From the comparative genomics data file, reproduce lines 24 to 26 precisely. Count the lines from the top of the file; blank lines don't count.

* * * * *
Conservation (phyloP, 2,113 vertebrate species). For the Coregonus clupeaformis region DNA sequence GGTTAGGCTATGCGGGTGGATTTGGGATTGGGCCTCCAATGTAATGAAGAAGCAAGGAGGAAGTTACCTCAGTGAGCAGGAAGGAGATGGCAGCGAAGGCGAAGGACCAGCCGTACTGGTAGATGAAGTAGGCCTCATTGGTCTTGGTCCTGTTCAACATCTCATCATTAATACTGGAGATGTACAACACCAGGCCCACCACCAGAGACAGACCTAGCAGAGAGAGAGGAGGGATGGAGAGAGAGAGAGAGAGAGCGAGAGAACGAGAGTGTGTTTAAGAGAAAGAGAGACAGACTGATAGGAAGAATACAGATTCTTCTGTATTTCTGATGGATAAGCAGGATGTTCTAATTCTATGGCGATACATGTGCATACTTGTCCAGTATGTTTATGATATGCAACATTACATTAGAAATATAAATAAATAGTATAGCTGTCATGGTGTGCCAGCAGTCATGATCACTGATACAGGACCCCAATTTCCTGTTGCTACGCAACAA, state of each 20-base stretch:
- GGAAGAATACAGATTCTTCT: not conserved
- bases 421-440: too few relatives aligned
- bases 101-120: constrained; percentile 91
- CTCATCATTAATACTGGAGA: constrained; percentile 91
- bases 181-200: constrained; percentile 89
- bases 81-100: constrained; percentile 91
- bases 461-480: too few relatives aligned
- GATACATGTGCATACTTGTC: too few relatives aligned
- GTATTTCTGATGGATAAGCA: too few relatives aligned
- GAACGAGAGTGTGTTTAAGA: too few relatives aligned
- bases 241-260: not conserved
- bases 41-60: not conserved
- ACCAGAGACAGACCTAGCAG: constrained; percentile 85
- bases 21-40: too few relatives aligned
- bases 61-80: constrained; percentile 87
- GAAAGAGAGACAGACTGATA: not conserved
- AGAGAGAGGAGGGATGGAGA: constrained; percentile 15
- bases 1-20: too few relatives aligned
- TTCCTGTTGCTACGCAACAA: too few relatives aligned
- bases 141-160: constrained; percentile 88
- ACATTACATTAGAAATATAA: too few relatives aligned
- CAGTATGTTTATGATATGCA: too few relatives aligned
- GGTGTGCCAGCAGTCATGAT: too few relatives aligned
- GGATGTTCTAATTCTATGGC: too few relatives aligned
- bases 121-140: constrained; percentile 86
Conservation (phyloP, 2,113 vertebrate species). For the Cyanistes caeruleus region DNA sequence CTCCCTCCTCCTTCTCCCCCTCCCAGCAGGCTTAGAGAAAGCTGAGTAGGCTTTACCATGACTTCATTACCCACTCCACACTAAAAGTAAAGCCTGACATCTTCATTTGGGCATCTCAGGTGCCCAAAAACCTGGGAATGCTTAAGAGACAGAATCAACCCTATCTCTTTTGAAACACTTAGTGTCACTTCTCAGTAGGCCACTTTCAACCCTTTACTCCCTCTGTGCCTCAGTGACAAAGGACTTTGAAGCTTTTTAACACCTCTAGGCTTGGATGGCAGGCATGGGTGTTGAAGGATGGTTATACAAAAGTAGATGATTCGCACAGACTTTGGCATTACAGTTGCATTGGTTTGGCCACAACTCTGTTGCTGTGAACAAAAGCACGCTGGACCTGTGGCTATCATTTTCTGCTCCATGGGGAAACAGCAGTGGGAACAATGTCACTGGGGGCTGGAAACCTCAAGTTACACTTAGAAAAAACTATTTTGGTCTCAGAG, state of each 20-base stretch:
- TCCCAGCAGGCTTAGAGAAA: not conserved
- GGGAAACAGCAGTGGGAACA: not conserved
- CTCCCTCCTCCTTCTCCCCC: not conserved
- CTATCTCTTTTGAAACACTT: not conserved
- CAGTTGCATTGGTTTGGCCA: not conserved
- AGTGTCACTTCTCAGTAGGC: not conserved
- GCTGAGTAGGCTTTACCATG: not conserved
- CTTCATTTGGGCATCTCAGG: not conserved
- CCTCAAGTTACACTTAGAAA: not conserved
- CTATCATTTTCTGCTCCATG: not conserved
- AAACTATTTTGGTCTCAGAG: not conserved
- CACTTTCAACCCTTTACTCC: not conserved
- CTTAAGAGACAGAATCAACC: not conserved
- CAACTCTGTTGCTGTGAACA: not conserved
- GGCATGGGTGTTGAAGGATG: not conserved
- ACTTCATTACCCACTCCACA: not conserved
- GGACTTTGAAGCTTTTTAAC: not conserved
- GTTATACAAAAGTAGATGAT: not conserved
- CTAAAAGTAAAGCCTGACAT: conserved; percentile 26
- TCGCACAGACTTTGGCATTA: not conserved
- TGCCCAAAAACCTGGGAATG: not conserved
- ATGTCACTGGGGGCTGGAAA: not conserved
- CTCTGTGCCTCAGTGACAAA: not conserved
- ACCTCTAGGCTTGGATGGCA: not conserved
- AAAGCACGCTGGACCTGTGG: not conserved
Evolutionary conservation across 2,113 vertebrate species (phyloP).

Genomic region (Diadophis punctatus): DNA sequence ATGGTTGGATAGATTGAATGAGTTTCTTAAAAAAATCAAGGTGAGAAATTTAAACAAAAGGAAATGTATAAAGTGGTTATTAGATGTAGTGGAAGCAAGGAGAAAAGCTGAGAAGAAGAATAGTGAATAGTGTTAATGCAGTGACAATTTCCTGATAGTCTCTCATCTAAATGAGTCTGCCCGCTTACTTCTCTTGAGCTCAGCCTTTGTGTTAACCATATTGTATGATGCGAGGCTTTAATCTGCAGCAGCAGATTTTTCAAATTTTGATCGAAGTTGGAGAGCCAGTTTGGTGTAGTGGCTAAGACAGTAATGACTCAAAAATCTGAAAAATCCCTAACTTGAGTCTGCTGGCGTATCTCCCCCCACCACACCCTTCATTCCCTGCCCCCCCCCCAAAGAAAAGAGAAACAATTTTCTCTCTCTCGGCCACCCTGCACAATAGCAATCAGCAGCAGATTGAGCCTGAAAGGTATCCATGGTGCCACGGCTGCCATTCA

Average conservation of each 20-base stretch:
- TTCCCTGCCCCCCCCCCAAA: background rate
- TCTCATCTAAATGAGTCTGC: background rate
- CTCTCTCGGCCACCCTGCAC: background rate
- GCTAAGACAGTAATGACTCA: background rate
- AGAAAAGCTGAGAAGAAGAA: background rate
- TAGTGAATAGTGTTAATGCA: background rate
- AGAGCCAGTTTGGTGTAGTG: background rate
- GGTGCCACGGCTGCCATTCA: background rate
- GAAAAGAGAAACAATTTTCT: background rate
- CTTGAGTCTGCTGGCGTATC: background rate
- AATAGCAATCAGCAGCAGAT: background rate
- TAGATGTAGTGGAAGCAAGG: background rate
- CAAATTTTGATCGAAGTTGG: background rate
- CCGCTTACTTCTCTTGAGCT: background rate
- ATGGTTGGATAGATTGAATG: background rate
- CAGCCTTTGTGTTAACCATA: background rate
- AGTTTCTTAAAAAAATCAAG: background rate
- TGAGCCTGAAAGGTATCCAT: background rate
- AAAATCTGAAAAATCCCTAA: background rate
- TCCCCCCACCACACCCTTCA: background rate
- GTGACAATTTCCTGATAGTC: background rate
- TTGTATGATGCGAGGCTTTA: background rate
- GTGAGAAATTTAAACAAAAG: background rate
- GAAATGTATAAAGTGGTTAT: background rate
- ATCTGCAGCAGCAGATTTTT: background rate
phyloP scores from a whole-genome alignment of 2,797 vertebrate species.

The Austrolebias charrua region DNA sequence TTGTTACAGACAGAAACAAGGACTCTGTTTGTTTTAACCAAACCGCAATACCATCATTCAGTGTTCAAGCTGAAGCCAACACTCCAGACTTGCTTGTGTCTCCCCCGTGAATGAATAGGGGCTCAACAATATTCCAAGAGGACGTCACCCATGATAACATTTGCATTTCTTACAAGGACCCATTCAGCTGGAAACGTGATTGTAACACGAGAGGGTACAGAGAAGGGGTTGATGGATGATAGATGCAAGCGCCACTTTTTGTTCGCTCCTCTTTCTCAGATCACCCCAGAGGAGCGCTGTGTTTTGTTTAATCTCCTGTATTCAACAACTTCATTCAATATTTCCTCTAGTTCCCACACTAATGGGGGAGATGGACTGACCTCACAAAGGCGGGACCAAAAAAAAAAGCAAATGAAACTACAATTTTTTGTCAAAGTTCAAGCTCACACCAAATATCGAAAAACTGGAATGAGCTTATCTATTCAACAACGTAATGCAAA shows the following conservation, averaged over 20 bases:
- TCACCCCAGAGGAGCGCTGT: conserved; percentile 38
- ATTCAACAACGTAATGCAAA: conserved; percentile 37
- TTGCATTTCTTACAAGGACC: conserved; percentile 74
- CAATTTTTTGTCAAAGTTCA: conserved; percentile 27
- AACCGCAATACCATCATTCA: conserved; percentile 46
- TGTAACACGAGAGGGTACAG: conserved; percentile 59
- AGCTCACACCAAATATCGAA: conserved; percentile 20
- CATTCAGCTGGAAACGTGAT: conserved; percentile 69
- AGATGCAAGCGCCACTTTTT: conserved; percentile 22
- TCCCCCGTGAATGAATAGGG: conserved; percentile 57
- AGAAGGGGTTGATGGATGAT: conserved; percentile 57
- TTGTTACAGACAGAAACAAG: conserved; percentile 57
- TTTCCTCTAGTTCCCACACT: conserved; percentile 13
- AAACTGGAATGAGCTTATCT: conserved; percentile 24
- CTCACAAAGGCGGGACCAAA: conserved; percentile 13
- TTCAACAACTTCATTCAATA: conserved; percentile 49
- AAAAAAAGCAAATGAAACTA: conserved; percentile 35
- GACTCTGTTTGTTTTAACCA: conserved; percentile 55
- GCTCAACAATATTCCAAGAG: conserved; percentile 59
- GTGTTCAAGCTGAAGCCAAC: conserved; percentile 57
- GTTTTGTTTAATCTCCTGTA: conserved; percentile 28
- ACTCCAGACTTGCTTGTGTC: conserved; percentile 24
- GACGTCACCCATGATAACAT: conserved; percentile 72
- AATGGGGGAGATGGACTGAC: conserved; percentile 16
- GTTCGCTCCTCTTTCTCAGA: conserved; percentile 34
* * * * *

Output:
- GGTGTGCCAGCAGTCATGAT: too few relatives aligned
- GGATGTTCTAATTCTATGGC: too few relatives aligned
- bases 121-140: constrained; percentile 86